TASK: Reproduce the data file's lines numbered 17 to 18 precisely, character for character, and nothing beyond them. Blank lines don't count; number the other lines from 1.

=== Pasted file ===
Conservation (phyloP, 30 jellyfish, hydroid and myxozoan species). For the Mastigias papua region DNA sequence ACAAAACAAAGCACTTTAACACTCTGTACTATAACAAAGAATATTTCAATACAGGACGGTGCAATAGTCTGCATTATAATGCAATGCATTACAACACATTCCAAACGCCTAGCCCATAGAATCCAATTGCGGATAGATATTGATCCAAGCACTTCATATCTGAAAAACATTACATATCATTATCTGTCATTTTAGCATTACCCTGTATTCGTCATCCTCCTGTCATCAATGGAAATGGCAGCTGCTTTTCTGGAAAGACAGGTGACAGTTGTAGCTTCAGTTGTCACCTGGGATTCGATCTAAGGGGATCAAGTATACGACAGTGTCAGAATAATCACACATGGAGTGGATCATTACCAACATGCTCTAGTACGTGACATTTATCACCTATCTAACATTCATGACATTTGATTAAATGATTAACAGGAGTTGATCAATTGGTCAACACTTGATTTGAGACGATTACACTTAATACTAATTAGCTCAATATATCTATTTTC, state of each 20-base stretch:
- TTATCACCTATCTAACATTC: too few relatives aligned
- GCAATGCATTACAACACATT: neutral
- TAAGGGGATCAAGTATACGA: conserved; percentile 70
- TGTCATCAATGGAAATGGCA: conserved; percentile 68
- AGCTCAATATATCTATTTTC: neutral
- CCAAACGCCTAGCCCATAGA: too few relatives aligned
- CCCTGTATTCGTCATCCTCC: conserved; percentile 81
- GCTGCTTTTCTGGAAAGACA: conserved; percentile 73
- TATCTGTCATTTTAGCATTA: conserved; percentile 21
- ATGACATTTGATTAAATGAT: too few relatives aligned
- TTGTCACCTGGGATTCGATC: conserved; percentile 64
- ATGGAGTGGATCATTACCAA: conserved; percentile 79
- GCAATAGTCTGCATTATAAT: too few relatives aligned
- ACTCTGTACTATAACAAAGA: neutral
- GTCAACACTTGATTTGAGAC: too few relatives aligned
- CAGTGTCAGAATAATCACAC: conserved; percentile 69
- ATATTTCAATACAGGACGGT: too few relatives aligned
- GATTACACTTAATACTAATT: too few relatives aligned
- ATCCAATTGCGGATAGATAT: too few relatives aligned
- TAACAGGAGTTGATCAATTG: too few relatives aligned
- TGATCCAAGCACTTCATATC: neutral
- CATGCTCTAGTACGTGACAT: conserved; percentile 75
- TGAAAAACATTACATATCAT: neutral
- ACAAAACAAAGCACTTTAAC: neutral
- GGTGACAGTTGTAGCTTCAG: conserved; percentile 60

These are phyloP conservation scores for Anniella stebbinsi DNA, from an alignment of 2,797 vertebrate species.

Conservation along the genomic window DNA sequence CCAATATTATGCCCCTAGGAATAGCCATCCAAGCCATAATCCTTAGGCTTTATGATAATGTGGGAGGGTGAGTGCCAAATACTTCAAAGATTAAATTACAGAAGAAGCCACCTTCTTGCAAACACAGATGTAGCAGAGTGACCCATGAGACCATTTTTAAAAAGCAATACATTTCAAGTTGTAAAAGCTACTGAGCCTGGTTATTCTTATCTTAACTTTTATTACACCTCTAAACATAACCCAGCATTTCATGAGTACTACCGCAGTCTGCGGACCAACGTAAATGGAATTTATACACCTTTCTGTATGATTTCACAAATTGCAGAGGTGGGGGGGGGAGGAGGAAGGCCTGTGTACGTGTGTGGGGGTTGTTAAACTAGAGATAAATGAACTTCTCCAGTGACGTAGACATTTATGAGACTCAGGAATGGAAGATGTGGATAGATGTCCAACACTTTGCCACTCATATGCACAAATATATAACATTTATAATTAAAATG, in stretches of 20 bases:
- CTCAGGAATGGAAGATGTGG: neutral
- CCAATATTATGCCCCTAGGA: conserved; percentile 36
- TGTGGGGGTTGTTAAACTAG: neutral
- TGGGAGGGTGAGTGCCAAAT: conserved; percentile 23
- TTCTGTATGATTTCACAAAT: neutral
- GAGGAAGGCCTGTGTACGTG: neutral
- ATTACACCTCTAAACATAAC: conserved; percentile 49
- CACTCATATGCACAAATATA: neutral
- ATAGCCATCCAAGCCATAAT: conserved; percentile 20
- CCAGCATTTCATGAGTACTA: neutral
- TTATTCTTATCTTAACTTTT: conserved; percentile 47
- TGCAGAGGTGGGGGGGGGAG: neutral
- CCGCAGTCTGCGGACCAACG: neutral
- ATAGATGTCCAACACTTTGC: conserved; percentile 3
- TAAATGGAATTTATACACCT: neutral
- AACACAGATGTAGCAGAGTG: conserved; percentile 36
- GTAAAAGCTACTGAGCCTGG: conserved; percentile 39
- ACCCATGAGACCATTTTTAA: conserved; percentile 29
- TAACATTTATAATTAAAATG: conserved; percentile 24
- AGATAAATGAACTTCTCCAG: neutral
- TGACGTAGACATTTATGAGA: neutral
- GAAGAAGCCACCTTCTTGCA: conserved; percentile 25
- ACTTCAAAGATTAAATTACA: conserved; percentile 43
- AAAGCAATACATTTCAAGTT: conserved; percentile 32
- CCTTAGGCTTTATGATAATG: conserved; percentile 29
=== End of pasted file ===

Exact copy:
- CAGTGTCAGAATAATCACAC: conserved; percentile 69
- ATATTTCAATACAGGACGGT: too few relatives aligned